In a family life busy with soccer games, business meetings and household responsibilities, many families find it difficult to connect with one another on a regular basis. In the rush to try and get everything done, many families feel like they’re missing out. Parents feel they aren’t really connecting with each other, or with their kids – they’re just going from one activity or responsibility to the next. Most parents see their kids for just a few hours a day, and they tell me those hours are a chaotic blur.

I urge parents to develop family rituals that will help them to connect with their kids in the the precious time that they do have to share each day. Having a strong sense of belonging to a stable and nurturing family provides children with the foundation they need to tackle the challenges they will face in the wider world.

Here are some of the simple rituals I suggest to parents:

Eating meals together as a family regularly.

Meals should include family discussions and time for kids to share their experiences with their family and talk to their parents. Meals should not include televisions or phone calls (by children OR parents). Putting the world “on hold” to share a meal together signals to the children that they, and the family, are important.

Bedtime rituals for younger children.

I suggest parents set up a regular process of preparing for bed that can include reading a story, prayers together, or any other quiet activity that allows parents contact with their children and helps the child “wind down” for sleep. Parents are amazed that when children get into the habit of following a bedtime ritual, getting them to sleep is easier, and they begin to look forward to bedtime as a time to connect with their parents.

Spending time with children individually.

In a busy household with more than one child, getting time alone with a parent means a great deal to children. Individual time allows the child to share his/her interests with the parent, and for the parent to share his/her interests with the child. One-on-one time between child and parent may even minimize the child’s sense of needing to compete with siblings for attention. Parents may be concerned about finding the time to spend individually with their kids, but building a strong connection helps other aspects of homelife go more smoothly – this is a time investment that will pay off now and in the years to come.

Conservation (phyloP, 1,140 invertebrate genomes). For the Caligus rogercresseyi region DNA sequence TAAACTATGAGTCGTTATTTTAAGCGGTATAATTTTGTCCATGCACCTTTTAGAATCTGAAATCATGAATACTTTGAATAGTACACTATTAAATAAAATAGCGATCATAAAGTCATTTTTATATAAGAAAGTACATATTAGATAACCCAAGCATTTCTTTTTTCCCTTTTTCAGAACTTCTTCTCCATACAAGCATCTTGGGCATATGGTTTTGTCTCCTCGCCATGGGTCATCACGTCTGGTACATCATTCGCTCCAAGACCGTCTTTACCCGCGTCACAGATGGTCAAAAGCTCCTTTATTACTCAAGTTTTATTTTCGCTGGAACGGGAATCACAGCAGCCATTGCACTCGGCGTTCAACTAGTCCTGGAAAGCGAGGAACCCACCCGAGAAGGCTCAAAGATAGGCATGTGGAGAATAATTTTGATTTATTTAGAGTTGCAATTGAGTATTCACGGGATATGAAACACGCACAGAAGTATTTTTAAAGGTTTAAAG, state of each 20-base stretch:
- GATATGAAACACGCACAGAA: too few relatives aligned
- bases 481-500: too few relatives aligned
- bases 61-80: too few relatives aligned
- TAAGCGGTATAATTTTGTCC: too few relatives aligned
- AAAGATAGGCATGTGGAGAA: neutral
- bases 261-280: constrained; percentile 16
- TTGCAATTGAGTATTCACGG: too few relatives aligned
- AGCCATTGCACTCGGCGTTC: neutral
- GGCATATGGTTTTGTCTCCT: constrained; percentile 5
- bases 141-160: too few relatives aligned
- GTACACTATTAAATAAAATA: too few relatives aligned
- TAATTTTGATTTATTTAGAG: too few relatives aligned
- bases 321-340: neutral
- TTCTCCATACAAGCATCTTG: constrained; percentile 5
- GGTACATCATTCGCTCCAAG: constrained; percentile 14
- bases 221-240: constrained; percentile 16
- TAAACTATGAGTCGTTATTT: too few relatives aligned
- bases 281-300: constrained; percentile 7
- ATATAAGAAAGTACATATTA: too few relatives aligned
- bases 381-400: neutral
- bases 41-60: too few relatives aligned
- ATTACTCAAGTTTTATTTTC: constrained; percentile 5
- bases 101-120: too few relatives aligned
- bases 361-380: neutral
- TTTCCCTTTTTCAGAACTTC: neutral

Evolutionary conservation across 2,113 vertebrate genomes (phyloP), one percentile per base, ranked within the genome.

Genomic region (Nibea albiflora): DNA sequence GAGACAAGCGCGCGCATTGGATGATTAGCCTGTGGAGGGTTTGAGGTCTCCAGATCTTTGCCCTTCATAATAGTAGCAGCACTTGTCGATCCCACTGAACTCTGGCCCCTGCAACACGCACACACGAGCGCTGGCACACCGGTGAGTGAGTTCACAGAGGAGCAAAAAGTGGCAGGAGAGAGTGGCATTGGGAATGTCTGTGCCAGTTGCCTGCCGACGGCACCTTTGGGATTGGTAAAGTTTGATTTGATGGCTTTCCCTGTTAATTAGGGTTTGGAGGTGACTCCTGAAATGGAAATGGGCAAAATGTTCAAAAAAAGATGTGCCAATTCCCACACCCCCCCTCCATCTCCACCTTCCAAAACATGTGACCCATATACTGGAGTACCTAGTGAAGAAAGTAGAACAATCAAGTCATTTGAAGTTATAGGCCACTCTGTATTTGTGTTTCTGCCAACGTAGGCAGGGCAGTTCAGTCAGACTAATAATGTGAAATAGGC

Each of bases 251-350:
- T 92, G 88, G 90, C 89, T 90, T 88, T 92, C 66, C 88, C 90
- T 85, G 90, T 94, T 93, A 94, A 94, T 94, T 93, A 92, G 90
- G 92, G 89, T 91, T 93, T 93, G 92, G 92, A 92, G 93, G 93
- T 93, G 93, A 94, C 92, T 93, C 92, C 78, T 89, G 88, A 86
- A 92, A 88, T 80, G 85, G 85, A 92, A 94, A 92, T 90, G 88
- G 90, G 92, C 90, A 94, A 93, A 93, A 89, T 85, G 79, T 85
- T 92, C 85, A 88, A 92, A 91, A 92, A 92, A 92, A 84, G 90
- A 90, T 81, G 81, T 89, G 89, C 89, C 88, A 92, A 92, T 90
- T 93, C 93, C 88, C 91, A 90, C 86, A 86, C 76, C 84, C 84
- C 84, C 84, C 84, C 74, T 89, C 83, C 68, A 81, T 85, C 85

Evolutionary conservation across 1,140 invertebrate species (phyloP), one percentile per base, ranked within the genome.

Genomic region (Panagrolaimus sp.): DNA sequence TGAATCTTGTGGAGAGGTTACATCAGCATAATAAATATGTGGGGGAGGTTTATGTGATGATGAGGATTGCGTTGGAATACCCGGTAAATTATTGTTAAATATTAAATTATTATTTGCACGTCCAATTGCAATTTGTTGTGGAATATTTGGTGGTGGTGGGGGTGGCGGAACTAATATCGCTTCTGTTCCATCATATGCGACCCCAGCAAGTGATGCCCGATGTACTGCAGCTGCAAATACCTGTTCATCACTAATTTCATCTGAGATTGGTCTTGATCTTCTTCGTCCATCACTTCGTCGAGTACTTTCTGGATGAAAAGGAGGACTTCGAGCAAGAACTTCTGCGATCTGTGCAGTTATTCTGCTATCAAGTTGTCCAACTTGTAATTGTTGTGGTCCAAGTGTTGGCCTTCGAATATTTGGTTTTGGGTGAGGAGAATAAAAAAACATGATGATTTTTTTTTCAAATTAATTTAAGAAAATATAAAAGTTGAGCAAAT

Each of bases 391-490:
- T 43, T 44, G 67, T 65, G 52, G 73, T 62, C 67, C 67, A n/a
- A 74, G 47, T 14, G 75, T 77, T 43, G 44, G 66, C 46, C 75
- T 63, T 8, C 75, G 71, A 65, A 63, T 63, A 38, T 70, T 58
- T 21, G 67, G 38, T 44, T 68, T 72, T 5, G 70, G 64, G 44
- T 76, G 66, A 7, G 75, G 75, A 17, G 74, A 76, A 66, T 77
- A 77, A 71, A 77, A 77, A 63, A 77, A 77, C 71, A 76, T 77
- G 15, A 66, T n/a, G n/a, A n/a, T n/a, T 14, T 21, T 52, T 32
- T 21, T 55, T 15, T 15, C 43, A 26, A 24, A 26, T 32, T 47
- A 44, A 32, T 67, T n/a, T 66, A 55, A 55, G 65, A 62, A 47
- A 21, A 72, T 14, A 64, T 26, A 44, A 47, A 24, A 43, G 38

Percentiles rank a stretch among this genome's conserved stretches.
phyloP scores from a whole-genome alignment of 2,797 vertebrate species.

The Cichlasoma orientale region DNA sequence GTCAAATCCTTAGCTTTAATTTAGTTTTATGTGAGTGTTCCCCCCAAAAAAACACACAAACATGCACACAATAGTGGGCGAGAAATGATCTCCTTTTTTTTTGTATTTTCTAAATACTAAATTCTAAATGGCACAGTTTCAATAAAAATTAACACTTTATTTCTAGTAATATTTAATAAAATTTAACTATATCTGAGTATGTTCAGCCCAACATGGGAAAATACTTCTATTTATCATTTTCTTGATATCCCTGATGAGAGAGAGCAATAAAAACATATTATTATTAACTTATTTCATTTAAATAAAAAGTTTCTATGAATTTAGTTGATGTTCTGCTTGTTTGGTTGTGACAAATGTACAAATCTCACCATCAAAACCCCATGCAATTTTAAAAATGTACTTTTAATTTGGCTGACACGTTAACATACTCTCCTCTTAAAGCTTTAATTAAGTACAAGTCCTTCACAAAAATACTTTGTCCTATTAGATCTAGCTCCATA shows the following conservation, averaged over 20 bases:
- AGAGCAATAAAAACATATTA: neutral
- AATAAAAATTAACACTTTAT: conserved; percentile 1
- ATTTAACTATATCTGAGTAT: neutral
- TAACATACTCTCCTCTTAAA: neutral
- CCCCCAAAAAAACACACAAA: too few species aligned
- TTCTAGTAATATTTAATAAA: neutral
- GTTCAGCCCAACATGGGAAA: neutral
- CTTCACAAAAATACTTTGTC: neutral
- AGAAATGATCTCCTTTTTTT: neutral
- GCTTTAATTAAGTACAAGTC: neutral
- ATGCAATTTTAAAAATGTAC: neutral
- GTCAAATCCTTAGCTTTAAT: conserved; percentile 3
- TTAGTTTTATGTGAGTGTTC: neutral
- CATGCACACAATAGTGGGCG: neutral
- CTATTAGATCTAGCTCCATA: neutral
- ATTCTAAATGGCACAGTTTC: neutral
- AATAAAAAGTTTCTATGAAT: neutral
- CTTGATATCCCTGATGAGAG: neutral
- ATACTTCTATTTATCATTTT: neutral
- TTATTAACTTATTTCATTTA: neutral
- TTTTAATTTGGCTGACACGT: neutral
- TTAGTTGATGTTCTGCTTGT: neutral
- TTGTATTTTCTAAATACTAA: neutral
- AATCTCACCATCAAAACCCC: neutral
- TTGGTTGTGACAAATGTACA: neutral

There are other family rituals parents can develop to help bring joy and security to family life. These can range from holiday and birthday traditions to weekly family rituals. They don’t need to be complicated and they don’t have to require a lot of work on the part of parents or kids to be successful. Rituals don’t even need to be serious. I know of a family that had a special Green Eggs and Ham breakfast every once in awhile in honor of their child’s love of Dr. Seuss books and as a way to share time with one another. This simple breakfast ritual not only brought the family together, but gave the child the sense that his interests were acknowledged.

Little things can mean a lot over time. Although their son is now grown, this family still laughs about those silly breakfasts, and the son is planning on continuing this tradition when he has children someday.

Copyright © 2011 William E. Spaine, Psy.D. (Excerpted from Pathways, Fayetteville Psychotherapy Associates’ Newsletter, 2007, Volume 1, Number 2)

Drowning in Emotion Part 4: A Legion of Saviors

Dr. Bill Spaine 

To whom or to what do this latter genre of fleers turn for rescue (and fighters often withdraw after fighting, as do passive-aggressive types)? Who is the lifeguard around whose head you throw your arms? Fortunately, or unfortunately depending upon your perspective, there are a legion of saviors to ease your immediate pain after flight from a hurtful relationship. Each of these deserves a much fuller explanation and analysis than will be devoted to them at this time. So in future discussions, we will delve more indulgently into many of them, for they are a seductive lot. But for now, let me list the usual suspects to whom we turn for rescue and relief.

Alcohol, illegal substances, and the misuse of prescription drugs offer temporary respite from psychological misery. Couples who present to my office in which at least one of them is self-medicating with a substance are often surprised to learn that their alcohol use renders them emotionally less available or even emotionally abusive to their partner. They don’t realize that they are drowning and have drawn in unreliable support.